Services » Direct genome modifications using targeted endonucleases

The Core carries out targeted genome modifications using Zn finger, TALEN and CRISPR/Cas9 technologies. By far the most heavily utilized is CRISPR-based approaches.

CRISPR (Clustered Regularly Interspaced Short Palindromic Repeats) consists of two components: a “guide” RNA (gRNA) and a non-specific CRISPR-associated endonuclease (Cas9). The gRNA is a short synthetic RNA composed of a scaffold sequence “spacer” or “targeting” sequence which defines the genomic target to be modified.

A major use of CRISPR-mediated modifications is the generation of gene knockout animals. Double-stranded breaks generated by targeted Cas9 cleavage are repaired by the error-prone Non-Homologous End-Joining pathway, resulting in indel (insertion/deletion) generation. When targeting within the coding region of a gene, indels frequently result in a frameshift and loss of function. This is the most direct and efficient form of Cas9-mediated genome editing, requiring only the injection of Cas9 and single sgRNA. Defined deletions can be generated by introducing two sgRNA’s flanking the region to be removed.  Alternatively, Cas9 can be used to introduce defined deletiond or short artificial sequences (Knock-in) by injecting Cas(, sgRNA (one or two) and a ssDNA oligo containing the desired nucleotide modification and arms flanking the break. The double-stranded break generated by Cas9 cleavage in this setting can be repaired by the host DNA repair machinery using the oligo as a template.

What the Facility will Provide

Upon receipt of the injection mix, proven to be of high quality and suitable for microinjection (see below), we will proceed to inject a minimum of 150 fertilized eggs. After overnight incubation, normal 2-cell embryos will be transferred into foster females and their pregnancy will be monitored (the gestation period of the mouse is 19-20 days). 10-12 days after birth of the pups, the project scientist will be notified of the number of pups. The facility will carry out tail clipping, animal tagging and genotyping by PCR according to the conditions set by the project scientist. At weaning, the mice positive for the genome-editing will be transferred to the care of the individual investigators as per ULAR procedures. If these studies (with adequate controls) fail to demonstrate the existence of at least one transgenic animal, we will re-inject at least 80 eggs and ask the investigator to cover the cost of the additional animals used. If, however, no positive animal is detected after the second trial, a meeting will be held between the scientist, the Facility Director, and the Technical Director to discuss the project, the tail biopsy analysis, and further plans to be agreed upon.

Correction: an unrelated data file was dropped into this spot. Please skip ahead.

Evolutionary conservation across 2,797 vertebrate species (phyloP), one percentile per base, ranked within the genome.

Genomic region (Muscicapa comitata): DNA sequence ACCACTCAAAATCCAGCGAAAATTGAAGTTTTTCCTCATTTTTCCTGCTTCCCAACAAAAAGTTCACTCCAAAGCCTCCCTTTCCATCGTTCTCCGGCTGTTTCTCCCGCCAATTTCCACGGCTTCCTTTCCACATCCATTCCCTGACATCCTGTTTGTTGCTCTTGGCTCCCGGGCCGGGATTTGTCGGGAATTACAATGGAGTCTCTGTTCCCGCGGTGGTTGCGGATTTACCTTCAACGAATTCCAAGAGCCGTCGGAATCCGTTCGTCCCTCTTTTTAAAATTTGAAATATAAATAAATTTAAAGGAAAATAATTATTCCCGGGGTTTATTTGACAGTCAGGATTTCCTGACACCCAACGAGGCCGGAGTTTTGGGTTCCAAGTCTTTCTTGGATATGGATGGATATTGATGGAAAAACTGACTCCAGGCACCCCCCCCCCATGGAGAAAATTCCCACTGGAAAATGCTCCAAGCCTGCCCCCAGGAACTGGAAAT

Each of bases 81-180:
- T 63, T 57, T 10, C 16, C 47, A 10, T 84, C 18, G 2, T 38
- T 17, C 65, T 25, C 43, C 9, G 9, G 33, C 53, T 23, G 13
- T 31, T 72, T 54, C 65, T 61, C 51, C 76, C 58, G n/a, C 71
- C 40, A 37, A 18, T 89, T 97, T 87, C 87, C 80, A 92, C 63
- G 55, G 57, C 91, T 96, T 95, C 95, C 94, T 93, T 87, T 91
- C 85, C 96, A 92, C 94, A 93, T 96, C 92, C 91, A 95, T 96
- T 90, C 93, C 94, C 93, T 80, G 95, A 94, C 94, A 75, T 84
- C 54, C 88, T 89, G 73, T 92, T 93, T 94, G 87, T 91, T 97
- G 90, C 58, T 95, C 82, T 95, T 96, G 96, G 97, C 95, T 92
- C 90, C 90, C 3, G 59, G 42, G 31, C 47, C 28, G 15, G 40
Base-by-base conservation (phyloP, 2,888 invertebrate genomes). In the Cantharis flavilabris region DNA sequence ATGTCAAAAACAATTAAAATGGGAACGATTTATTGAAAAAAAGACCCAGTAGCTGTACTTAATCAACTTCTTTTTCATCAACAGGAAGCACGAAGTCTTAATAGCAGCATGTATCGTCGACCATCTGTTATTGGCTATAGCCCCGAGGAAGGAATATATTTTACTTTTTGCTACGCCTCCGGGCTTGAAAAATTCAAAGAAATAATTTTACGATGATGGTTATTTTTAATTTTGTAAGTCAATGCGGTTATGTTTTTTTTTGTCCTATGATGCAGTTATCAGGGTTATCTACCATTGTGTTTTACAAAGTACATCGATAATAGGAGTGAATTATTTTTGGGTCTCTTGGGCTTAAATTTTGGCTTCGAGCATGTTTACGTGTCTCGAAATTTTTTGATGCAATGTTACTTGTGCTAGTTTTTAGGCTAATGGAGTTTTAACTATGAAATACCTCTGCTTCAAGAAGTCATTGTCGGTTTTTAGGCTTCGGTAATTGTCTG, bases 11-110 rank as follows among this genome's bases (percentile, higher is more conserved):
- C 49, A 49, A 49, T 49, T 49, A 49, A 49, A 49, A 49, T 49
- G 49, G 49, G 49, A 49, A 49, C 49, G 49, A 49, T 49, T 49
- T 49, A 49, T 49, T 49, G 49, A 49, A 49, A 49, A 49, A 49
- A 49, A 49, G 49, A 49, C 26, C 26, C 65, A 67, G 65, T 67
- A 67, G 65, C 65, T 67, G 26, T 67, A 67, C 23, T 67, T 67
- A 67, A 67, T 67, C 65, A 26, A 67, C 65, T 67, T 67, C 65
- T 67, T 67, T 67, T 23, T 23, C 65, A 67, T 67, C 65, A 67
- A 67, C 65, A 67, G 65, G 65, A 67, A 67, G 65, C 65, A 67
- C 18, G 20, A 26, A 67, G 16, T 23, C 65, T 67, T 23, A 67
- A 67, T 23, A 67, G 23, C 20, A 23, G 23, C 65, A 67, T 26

It is well understood that many factors can affect the production efficiency of genome-edited mice. Such factors include:

  • Number of eggs surviving the injection and developing to 2-cell stage; this will determine the number of transfers into foster females. It is important to have a RNA mix preparation pure of any contaminant and at the appropriate concentration so that toxic effects to the eggs can be avoided.
  • Successful pregnancies: although every transfer promises a certain number of pups, that number may vary greatly due to embryo death in utero. This lethality may be closely associated with the type of RNA mix used.

Investigator’s Responsibilities

In general terms, the investigator must prepare the RNA mix to be injected and assume responsibility for screening and care of the weaned animals. Specifically, in order to provide you with this service, it is requested that you:

  • Contact Jean Richa (215-573-3023) to discuss the RNA construct and the schedule of injections. If you wish to use the services of the CRISPR Core, please follow this link: https://pathbio.med.upenn.edu/crispr/site/ for more information.
  • Provide the facility with a high-quality RNA mix preparation (See the recommended protocol: RNA preparation for CRISPR injection in the “Protocols” web page.)
  • Submit Online a service request form at: http://www.med.upenn.edu/apps/my/transcore/user including evidence of approval of the IACUC and IBC committees for the project.
  • You can have the core screen the tail biopsies at no added cost by providing PCR primers as well as negative and positive control samples.
  • Undertake the care of the potential transgenic pups submitted to the project scientist. These mice can no longer reenter the barrier colony. It is the responsibility of the individual investigator to arrange for animal housing.

Please also consult additional guidelines related to this service under the "Protocols" section of this site.